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**NEURAL NETWORKS – Perceptron**

Learning Rules Linear Threshold Units (LTUs) : Perceptron Learning Rule Linearly Graded Units (LGUs) : Widrow-Hoff learning Rule Training Set x1 x2 xm= 1 y1 y2 yn xm-1 w11 w12 w1m w21 w22 w2m wn1 wnm wn2 Goal: d1 d2 dn The learning rules in general have a goal which makes the neural network output converges to the actual output values. We have a desired input output pairs that are used for traininig. The learning process continues when the network produces outputs very close to actual outputs with small errors.

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**Perceptron Geometric View**

NEURAL NETWORKS – Perceptron Perceptron Geometric View The equation below describes a (hyper-)plane in the input space consisting of real valued m-dimensional vectors. The plane splits the input space into two regions, each of them describing one class. decision region for C1 x2 decision boundary C1 x1 The equation below describes a (hyper-)plane in the input space consisting of real valued m-dimensional vectors. The plane splits the input space into two regions, each of them describing one class. A linear combination of signals and weights for which the augmented activation potential is zero, in otherwords total electrical signals going through activation function is zero,, describes a decision surface which partitions the input space into two regions. C2 decision region for C2 w1x1 + w2x2 + w0 = 0

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**Implementing Logic Gates with Single Layer Perceptron**

NEURAL NETWORKS – Perceptron Implementing Logic Gates with Single Layer Perceptron In each case we have inputs x and outputs y, and need to determine the weights and thresholds. It is easy to find solutions by inspection: NOT X y 0 1 1 0 AND x1 x2 y OR NOT AND OR 1 1 1 We can use McCulloch-Pitts neurons to implement the basic logic gates. All we need to do is find the appropriate connection weights and neuron thresholds to produce the right outputs for each set of inputs. We shall see explicitly how one can construct simple networks that perform NOT, AND, and OR. It is then a well known result from logic that we can construct any logical function from these three operations. The resulting networks, however, will usually have a much more complex architecture than a simple Perceptron. We generally want to avoid decomposing complex problems into simple logic gates, by finding the weights and thresholds that work directly in a Perceptron architecture. It is easy to see that there are an infinite number of solutions. Similarly, there are an infinite number of solutions for the NOT, AND and OR networks. w = -1 = 0.5 w1 = 1 w2 = 1 = -1.5 w1 = 1 w2 = 1 = -0.5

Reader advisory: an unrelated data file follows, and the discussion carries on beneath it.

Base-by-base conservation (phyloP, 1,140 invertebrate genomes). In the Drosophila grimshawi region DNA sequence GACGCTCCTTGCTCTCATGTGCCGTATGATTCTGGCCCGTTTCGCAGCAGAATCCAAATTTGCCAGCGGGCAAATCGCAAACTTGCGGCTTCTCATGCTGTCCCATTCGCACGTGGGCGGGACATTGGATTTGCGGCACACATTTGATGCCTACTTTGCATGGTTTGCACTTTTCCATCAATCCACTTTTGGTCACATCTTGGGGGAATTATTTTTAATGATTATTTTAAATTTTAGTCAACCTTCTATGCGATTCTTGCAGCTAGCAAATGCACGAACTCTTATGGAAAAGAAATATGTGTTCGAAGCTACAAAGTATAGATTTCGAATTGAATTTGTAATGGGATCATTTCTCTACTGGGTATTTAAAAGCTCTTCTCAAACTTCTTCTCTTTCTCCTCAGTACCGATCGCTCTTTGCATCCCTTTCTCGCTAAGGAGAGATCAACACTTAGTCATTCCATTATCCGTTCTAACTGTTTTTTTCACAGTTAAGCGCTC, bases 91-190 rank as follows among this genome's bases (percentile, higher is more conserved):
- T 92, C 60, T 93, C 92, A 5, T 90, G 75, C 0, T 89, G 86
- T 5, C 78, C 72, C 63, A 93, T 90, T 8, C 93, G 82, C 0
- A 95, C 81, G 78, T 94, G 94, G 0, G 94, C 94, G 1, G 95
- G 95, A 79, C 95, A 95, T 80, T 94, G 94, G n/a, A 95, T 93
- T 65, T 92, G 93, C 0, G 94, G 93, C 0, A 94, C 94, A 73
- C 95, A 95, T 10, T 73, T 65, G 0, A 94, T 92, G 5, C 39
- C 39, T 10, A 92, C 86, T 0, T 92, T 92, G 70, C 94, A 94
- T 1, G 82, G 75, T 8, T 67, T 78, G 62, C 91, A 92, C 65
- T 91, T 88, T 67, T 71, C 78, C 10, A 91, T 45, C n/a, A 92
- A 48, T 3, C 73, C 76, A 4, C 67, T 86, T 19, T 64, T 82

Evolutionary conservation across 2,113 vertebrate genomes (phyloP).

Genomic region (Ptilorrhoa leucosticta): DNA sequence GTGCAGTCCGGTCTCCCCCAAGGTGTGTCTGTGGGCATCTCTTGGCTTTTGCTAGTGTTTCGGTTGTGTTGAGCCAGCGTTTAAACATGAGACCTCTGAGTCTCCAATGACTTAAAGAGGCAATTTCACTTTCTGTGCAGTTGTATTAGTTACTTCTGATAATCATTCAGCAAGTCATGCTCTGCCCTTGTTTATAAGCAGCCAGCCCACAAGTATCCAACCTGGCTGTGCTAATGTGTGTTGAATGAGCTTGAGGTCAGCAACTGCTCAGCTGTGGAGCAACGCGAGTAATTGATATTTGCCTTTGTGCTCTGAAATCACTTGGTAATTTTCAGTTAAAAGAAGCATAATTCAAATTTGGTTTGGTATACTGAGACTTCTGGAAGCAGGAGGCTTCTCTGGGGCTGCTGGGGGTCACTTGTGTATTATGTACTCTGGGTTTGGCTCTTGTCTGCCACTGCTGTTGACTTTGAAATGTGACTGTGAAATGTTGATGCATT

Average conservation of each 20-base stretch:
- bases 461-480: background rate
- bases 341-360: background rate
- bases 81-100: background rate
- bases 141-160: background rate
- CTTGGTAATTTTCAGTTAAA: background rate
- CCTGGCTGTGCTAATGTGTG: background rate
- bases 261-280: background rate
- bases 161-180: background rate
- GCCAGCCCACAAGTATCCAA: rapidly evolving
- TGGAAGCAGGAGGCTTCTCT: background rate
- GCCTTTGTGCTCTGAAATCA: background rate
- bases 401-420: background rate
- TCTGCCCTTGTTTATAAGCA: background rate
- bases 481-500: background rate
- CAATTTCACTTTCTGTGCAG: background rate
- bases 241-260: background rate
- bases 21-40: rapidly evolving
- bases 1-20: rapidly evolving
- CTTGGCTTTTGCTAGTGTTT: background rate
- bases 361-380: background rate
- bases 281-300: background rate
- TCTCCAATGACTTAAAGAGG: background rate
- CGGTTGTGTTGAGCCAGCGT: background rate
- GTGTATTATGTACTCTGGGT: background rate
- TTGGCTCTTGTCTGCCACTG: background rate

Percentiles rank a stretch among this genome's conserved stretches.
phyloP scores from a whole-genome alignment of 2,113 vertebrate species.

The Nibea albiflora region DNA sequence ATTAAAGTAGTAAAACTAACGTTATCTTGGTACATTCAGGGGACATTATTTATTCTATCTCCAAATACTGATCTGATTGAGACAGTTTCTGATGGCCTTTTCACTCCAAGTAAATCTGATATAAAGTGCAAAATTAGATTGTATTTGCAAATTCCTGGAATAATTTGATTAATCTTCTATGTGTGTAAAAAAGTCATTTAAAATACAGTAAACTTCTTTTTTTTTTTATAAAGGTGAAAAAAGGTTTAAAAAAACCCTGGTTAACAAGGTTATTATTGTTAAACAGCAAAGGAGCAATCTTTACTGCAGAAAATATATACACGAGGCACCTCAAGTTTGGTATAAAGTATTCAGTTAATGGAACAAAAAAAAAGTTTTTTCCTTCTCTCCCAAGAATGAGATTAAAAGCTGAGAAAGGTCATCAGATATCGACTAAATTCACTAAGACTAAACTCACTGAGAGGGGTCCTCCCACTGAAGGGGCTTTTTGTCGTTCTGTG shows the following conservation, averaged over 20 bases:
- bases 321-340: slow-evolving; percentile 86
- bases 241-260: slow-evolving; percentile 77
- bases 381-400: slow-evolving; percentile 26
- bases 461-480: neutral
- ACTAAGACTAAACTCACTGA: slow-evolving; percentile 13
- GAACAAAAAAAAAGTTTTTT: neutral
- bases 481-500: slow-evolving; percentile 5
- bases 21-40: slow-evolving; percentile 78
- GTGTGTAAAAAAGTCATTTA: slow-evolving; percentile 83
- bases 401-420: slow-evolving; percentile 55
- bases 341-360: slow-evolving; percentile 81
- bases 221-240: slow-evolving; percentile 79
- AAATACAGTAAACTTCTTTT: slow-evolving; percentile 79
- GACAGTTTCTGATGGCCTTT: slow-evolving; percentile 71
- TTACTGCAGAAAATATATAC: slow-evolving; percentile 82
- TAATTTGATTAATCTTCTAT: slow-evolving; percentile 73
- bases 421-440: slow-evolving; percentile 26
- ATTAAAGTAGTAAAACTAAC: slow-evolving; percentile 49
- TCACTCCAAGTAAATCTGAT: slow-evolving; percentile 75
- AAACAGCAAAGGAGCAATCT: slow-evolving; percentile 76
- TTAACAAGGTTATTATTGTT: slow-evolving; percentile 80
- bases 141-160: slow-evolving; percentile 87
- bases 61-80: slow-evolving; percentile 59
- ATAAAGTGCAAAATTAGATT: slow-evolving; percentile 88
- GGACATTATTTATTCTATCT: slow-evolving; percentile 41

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**Limitations of Simple Perceptrons**

NEURAL NETWORKS – Perceptron Limitations of Simple Perceptrons We can follow the same procedure for the XOR network: w1 0 + w2 0 + < 0 > 0 w1 0 + w2 1 + 0 w2 w1 1 + w2 0 + 0 w1 w1 1 + w2 1 + < 0 w1 + w2 < Clearly the second and third inequalities are incompatible with the fourth, so there is in fact no solution. We need more complex networks, e.g. that combine together many simple networks, or use different activation/thresholding/transfer functions. It then becomes much more difficult to determine all the weights and thresholds by hand. In the next slides we will see how a neural network can learn these parameters. First, we need to consider what these more complex networks might involve. XOR XOR x1 x2 y 1 We can follow the same procedure for the XOR network: w1 times 0 + w2 times 0 + teta is maller than 0 which means teta is bigger than 0. w1 times 0 + w2 times 1 + teta is greater than or equal to 0 which means w2 is greater than or equal to teta. w1 times 1 + w2 times 0 + teta is greater than or equal to 0 which means w1 is greater than or equal to teta. And finally w1 times 1 + w2 times 1 + teta is smaller than 0 which means w1 + w2 is smaller than teta. Clearly the second and third inequalities are incompatible with the fourth, so there is in fact no solution. We need more complex networks, e.g. that combine together many simple networks, or use different activation/thresholding/transfer functions. It then becomes much more difficult to determine all the weights and thresholds by hand. In the next slides we will see how a neural network can learn these parameters. First, we need to consider what these more complex networks might involve. Linearly Non-Separable

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**Decision Hyperplanes and Linear Separability**

NEURAL NETWORKS – Perceptron Decision Hyperplanes and Linear Separability If we have two inputs, then the weights define a decision boundary that is a one dimensional straight line in the two dimensional input space of possible input values. If we have n inputs, the weights define a decision boundary that is an n-1 dimensional hyperplane in the n dimensional input space: w1x1 + w2x wnxn + = 0 This hyperplane is clearly still linear (i.e. straight/flat) and can still only divide the space into two regions. We still need more complex transfer functions, or more complex networks, to deal with XOR type problems. Problems with input patterns which can be classified using a single hyperplane are said to be linearly separable. Problems (such as XOR) which cannot be classified in this way are said to be non-linearly separable. If we have two inputs, then the weights define a decision boundary that is a one dimensional straight line in the two dimensional input space of possible input values. If we have n inputs, the weights define a decision boundary that is an n-1 dimensional hyperplane in the n dimensional input space: w1x1 + w2x wnxn + = 0 This hyperplane is clearly still linear (i.e. straight/flat) and can still only divide the space into two regions. We still need more complex transfer functions, or more complex networks, to deal with XOR type problems. Problems with input patterns which can be classified using a single hyperplane are said to be linearly separable. Problems (such as XOR) which cannot be classified in this way are said to be non-linearly separable.